My Dear Sirs,1
Yesterday Signor Vergani came to my lodging with an account of the bill's having been paid:2 it has delivered me from much shame, and from ten thousand distresses which you cannot conceive, and which it would answer no purpose at present for me to describe to you. From the letters I wrote to you without receiving any answer, and from the accident that has happened regarding that bill, I had argued myself firmly into the persuasion that both you and Mr. William were in the country some where or other, or were come abroad to see Italy, as you often mentioned:3 which of these was matter of doubt and speculation, the only thing certain with me was that my letters had not reached you. In the confusion I was in, many schemes offered themselves to me, one was to forward a letter to you through the hands of your friend Sir Joshua Reynolds which I did last post.4 However this would have answered no purpose, as I could not have been able to stay in Bologna until even the arrival of the answer. Another scheme was the running naked out of my lodging and turning friar, when I imagined that by the means of my art I should meet with a sort of reception—but this was a remedy that I thought much worse than the disease. What I had at last agreed upon was, by the means of pawning what I had with some body or other, to raise as much money as would carry me to Turin, where I intended applying to Mr.Coke,5 your friend. But I am delivered from the disorder occasioned by the delay of the bill, without the application of any of those caustics,6 by the same hands through which all my emollients7 come.
It is now the 20th of November, and as I have not as yet seen Parma, it is a matter of doubt with me, whether I shall be able to get out of Italy this winter, however this will depend entirely upon the letter I hope to receive from you at Parma.
The great and essential parts of the art are not to be learned at Bologna, as the three Carraches,8 who are the noblest characters that this place ever produced, are in the leading articles of design and colouring, far short of the degree of perfection we find in Michael Angelo, Raffael, and Titian.9 The Carraches are not to be disesteemed for this, as there is a happy aggregate of all the parts of the art, which is not to be found in the others; and though a man might not make the Carraches, Guercino,10 &c. his model in great matters, yet there is much of the art to be learned from them, and if I do not profit myself exceedingly from what I have seen of theirs, it is more my fault than theirs. It is a matter of doubt perhaps, whether some of their pictures, taken in the lump and balancing one thing with another, are not of the first class of pictures. I am here tempted to say something upon the different characters of merit of the three Carraches, of Guercino, Guido,11 &c. but I find it a little puzzling; as Annibal is a Proteus, and admirable in all shapes,12 Ludovico is different in his styles, and always proper and adapted to his subject, and Agostino has left but few pictures behind him, in which are some particulars even superior to the capacity of either Ludovico or Annibal; though upon the whole, Agostino seems the least formed in the practice of a picture of the three, and yet he seems to have had an amazing and graceful practice in his drawing.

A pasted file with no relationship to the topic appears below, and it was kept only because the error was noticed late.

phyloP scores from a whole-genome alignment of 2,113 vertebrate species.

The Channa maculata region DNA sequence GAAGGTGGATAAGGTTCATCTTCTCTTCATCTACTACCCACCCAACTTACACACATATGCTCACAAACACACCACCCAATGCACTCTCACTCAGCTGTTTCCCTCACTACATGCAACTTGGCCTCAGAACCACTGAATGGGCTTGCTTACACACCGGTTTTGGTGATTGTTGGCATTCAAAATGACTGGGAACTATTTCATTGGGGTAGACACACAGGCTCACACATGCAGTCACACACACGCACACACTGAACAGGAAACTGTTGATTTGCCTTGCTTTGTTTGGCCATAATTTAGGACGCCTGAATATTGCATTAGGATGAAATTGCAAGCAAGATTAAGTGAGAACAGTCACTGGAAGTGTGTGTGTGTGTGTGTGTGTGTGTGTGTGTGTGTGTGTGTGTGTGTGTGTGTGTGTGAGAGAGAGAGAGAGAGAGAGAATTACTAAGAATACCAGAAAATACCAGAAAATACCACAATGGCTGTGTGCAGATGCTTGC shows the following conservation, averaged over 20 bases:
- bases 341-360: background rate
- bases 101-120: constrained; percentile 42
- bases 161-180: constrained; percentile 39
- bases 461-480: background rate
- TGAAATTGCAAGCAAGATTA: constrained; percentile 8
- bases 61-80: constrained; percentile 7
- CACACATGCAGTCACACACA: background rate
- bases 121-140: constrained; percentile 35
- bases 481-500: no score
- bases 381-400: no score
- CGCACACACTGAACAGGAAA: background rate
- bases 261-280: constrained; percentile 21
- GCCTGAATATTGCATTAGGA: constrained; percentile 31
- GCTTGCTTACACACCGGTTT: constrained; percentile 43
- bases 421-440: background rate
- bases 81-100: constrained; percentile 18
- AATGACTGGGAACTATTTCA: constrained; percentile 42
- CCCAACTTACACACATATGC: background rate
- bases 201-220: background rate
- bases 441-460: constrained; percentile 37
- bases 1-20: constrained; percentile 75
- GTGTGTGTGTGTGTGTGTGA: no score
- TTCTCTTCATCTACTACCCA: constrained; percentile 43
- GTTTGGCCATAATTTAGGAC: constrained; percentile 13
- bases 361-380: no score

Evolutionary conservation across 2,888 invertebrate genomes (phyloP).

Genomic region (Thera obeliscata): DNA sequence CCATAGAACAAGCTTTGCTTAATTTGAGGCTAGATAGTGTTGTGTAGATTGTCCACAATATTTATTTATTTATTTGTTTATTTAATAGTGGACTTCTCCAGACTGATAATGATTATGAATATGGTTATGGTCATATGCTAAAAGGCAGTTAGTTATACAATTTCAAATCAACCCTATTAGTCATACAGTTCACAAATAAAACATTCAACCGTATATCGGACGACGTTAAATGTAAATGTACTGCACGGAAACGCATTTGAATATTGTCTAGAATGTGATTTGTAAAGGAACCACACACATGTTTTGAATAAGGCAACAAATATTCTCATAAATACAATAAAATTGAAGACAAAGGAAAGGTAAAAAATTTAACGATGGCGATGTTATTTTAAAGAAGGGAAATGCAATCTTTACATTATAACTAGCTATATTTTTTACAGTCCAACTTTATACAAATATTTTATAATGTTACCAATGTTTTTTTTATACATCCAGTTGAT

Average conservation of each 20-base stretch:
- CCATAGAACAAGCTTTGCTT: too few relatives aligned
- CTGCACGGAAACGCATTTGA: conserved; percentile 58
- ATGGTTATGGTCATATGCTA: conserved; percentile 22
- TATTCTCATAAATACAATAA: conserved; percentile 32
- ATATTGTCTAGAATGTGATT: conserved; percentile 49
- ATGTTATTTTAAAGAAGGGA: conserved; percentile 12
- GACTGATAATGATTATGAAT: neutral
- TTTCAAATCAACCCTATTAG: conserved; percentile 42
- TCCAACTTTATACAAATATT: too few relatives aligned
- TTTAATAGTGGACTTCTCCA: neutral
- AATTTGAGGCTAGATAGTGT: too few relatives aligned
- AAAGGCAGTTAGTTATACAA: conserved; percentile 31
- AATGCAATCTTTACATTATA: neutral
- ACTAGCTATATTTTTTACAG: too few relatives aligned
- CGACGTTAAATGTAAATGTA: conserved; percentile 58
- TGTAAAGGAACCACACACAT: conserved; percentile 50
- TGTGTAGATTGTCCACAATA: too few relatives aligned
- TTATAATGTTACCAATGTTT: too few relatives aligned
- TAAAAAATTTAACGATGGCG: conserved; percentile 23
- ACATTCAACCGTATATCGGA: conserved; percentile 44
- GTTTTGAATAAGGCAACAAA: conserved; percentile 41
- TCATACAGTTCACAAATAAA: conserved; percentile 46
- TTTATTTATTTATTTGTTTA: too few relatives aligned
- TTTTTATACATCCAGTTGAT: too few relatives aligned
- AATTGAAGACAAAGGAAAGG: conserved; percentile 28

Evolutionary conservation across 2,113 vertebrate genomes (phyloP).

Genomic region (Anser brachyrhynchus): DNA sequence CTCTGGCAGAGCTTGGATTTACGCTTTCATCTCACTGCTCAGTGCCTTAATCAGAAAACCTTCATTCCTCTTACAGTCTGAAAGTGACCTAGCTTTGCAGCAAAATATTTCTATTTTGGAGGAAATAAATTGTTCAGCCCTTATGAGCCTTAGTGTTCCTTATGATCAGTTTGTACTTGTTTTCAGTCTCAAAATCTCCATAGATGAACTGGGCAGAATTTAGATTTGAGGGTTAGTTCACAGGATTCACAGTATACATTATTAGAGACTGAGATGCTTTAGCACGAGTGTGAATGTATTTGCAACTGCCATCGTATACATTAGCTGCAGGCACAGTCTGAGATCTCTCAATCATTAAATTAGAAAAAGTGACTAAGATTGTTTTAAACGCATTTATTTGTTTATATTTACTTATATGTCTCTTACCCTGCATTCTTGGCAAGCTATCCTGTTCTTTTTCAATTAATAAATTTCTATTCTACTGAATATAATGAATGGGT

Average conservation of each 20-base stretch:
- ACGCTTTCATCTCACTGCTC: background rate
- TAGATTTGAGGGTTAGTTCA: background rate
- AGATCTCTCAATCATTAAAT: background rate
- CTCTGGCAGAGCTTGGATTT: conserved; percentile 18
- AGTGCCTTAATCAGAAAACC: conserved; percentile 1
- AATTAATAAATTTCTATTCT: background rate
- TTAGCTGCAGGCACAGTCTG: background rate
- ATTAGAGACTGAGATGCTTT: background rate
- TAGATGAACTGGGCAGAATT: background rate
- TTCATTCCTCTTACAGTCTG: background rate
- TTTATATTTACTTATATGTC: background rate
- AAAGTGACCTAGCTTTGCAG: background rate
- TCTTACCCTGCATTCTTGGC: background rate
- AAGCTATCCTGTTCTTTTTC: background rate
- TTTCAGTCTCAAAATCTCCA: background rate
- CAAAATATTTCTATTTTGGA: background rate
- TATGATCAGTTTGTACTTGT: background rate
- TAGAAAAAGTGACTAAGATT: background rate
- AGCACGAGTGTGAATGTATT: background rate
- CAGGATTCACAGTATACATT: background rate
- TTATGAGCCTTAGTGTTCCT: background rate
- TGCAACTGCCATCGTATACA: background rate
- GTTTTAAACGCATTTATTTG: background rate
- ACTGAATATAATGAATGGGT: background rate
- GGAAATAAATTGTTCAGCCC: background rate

I am and ever shall be,
Yours and the family's,
If Parma does not answer my expectation, and that the weather permits, and that I have no orders from you to the contrary, I shall go on directly for England.